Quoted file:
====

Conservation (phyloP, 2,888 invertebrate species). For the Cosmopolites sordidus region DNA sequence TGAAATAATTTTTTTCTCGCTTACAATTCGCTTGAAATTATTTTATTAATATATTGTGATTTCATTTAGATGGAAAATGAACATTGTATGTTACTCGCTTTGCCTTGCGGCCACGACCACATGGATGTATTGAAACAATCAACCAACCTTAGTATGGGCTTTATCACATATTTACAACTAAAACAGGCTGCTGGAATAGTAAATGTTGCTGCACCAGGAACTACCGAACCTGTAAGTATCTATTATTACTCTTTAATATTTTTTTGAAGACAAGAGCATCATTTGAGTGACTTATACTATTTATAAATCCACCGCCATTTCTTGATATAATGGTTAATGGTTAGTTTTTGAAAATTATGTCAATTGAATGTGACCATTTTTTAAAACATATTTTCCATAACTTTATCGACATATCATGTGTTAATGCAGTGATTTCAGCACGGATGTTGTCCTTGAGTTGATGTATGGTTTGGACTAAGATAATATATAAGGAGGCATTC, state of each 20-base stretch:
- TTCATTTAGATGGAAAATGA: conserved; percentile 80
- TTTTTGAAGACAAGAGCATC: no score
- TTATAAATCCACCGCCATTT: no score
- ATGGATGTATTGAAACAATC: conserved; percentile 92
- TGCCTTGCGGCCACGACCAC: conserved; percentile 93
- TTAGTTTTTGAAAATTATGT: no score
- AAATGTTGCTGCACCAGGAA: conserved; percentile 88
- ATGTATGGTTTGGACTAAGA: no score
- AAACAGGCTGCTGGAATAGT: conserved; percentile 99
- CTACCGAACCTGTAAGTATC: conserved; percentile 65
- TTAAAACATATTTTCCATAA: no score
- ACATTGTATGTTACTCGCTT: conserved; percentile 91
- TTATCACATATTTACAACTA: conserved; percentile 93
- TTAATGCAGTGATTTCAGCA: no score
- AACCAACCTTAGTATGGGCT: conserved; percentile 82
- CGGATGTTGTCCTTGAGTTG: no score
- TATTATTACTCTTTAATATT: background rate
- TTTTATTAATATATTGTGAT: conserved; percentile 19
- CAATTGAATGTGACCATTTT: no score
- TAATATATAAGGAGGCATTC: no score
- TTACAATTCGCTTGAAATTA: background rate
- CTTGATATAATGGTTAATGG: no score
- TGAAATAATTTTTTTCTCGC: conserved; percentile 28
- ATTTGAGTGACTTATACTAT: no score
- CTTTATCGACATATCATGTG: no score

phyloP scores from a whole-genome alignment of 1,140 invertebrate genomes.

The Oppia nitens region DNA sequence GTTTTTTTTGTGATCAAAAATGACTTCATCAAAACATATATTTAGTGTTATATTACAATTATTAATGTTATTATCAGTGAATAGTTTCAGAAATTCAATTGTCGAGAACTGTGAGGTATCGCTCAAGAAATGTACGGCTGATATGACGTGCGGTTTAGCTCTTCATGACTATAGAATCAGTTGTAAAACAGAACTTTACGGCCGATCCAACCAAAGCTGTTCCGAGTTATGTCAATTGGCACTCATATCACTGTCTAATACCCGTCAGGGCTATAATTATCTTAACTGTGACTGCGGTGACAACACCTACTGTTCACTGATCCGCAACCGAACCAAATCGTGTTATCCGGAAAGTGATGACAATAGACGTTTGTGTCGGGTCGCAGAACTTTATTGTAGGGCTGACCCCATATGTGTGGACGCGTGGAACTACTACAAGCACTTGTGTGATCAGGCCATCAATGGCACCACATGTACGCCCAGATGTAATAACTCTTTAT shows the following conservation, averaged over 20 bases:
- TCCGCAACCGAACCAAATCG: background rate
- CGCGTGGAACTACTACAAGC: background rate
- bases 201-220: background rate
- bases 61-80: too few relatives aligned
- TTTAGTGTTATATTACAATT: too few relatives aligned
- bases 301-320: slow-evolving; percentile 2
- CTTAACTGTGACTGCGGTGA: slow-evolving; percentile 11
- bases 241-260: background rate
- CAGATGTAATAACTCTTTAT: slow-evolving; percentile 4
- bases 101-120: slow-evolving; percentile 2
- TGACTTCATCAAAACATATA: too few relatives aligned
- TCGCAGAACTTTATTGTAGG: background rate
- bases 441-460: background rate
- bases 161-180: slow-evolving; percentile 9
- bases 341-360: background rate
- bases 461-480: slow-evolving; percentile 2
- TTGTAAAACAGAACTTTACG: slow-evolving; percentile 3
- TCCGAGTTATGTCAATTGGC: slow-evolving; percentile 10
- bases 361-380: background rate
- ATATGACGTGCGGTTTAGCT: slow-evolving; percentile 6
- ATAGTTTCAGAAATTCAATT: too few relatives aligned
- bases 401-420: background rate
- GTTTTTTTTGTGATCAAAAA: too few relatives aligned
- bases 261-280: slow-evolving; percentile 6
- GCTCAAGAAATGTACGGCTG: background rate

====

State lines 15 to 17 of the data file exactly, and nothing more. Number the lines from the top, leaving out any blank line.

- TTAATGCAGTGATTTCAGCA: no score
- AACCAACCTTAGTATGGGCT: conserved; percentile 82
- CGGATGTTGTCCTTGAGTTG: no score